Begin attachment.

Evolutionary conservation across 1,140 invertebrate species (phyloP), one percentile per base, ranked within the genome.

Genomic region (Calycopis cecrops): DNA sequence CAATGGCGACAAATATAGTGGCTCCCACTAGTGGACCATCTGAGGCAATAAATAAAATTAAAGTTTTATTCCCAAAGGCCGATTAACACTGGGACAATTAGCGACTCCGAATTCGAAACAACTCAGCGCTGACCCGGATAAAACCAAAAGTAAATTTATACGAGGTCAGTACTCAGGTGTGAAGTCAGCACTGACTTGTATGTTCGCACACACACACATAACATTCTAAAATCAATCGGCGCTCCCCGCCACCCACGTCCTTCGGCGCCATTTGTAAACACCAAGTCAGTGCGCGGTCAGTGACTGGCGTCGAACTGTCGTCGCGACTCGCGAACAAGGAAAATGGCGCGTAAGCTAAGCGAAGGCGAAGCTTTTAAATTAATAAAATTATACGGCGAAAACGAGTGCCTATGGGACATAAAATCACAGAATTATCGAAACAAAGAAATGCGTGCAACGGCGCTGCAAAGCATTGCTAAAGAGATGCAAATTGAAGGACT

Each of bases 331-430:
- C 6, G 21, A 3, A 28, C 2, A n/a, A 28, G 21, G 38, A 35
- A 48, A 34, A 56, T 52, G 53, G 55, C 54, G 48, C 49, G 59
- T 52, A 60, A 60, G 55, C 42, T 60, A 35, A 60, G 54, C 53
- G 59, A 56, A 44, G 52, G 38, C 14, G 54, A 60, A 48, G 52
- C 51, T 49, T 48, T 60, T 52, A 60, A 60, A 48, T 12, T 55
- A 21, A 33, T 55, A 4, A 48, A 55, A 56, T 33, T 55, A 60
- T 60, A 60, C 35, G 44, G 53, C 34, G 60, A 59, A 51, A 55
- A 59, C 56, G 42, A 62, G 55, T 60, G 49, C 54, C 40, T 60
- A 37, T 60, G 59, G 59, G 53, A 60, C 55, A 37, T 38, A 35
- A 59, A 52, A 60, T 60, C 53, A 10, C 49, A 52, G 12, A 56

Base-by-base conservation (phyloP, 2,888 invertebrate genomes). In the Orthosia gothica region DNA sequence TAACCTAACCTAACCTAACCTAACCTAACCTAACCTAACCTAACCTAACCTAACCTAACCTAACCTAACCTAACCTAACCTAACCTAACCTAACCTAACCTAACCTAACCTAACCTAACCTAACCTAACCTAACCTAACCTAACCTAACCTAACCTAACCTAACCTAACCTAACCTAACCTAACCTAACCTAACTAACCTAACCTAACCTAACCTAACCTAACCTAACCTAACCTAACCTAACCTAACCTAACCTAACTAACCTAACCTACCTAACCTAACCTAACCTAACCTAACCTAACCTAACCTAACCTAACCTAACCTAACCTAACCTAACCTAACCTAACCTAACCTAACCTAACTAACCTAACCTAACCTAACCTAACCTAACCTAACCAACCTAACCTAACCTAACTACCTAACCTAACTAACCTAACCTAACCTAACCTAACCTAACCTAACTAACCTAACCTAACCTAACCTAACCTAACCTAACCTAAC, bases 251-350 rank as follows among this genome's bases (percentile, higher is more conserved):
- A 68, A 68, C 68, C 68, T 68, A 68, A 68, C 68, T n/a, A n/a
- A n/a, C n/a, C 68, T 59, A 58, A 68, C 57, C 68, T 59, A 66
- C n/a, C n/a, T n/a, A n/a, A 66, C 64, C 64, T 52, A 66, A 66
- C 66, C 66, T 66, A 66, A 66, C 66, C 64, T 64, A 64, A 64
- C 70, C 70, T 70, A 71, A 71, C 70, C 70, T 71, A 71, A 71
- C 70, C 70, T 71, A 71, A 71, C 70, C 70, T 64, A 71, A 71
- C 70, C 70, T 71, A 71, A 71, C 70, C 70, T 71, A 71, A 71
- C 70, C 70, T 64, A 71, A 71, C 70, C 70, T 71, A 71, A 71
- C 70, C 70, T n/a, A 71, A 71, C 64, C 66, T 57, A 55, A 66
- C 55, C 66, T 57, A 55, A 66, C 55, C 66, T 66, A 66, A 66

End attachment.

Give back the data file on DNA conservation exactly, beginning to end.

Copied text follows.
Evolutionary conservation across 1,140 invertebrate species (phyloP), one percentile per base, ranked within the genome.

Genomic region (Calycopis cecrops): DNA sequence CAATGGCGACAAATATAGTGGCTCCCACTAGTGGACCATCTGAGGCAATAAATAAAATTAAAGTTTTATTCCCAAAGGCCGATTAACACTGGGACAATTAGCGACTCCGAATTCGAAACAACTCAGCGCTGACCCGGATAAAACCAAAAGTAAATTTATACGAGGTCAGTACTCAGGTGTGAAGTCAGCACTGACTTGTATGTTCGCACACACACACATAACATTCTAAAATCAATCGGCGCTCCCCGCCACCCACGTCCTTCGGCGCCATTTGTAAACACCAAGTCAGTGCGCGGTCAGTGACTGGCGTCGAACTGTCGTCGCGACTCGCGAACAAGGAAAATGGCGCGTAAGCTAAGCGAAGGCGAAGCTTTTAAATTAATAAAATTATACGGCGAAAACGAGTGCCTATGGGACATAAAATCACAGAATTATCGAAACAAAGAAATGCGTGCAACGGCGCTGCAAAGCATTGCTAAAGAGATGCAAATTGAAGGACT

Each of bases 331-430:
- C 6, G 21, A 3, A 28, C 2, A n/a, A 28, G 21, G 38, A 35
- A 48, A 34, A 56, T 52, G 53, G 55, C 54, G 48, C 49, G 59
- T 52, A 60, A 60, G 55, C 42, T 60, A 35, A 60, G 54, C 53
- G 59, A 56, A 44, G 52, G 38, C 14, G 54, A 60, A 48, G 52
- C 51, T 49, T 48, T 60, T 52, A 60, A 60, A 48, T 12, T 55
- A 21, A 33, T 55, A 4, A 48, A 55, A 56, T 33, T 55, A 60
- T 60, A 60, C 35, G 44, G 53, C 34, G 60, A 59, A 51, A 55
- A 59, C 56, G 42, A 62, G 55, T 60, G 49, C 54, C 40, T 60
- A 37, T 60, G 59, G 59, G 53, A 60, C 55, A 37, T 38, A 35
- A 59, A 52, A 60, T 60, C 53, A 10, C 49, A 52, G 12, A 56

Base-by-base conservation (phyloP, 2,888 invertebrate genomes). In the Orthosia gothica region DNA sequence TAACCTAACCTAACCTAACCTAACCTAACCTAACCTAACCTAACCTAACCTAACCTAACCTAACCTAACCTAACCTAACCTAACCTAACCTAACCTAACCTAACCTAACCTAACCTAACCTAACCTAACCTAACCTAACCTAACCTAACCTAACCTAACCTAACCTAACCTAACCTAACCTAACCTAACCTAACTAACCTAACCTAACCTAACCTAACCTAACCTAACCTAACCTAACCTAACCTAACCTAACCTAACTAACCTAACCTACCTAACCTAACCTAACCTAACCTAACCTAACCTAACCTAACCTAACCTAACCTAACCTAACCTAACCTAACCTAACCTAACCTAACCTAACTAACCTAACCTAACCTAACCTAACCTAACCTAACCAACCTAACCTAACCTAACTACCTAACCTAACTAACCTAACCTAACCTAACCTAACCTAACCTAACTAACCTAACCTAACCTAACCTAACCTAACCTAACCTAAC, bases 251-350 rank as follows among this genome's bases (percentile, higher is more conserved):
- A 68, A 68, C 68, C 68, T 68, A 68, A 68, C 68, T n/a, A n/a
- A n/a, C n/a, C 68, T 59, A 58, A 68, C 57, C 68, T 59, A 66
- C n/a, C n/a, T n/a, A n/a, A 66, C 64, C 64, T 52, A 66, A 66
- C 66, C 66, T 66, A 66, A 66, C 66, C 64, T 64, A 64, A 64
- C 70, C 70, T 70, A 71, A 71, C 70, C 70, T 71, A 71, A 71
- C 70, C 70, T 71, A 71, A 71, C 70, C 70, T 64, A 71, A 71
- C 70, C 70, T 71, A 71, A 71, C 70, C 70, T 71, A 71, A 71
- C 70, C 70, T 64, A 71, A 71, C 70, C 70, T 71, A 71, A 71
- C 70, C 70, T n/a, A 71, A 71, C 64, C 66, T 57, A 55, A 66
- C 55, C 66, T 57, A 55, A 66, C 55, C 66, T 66, A 66, A 66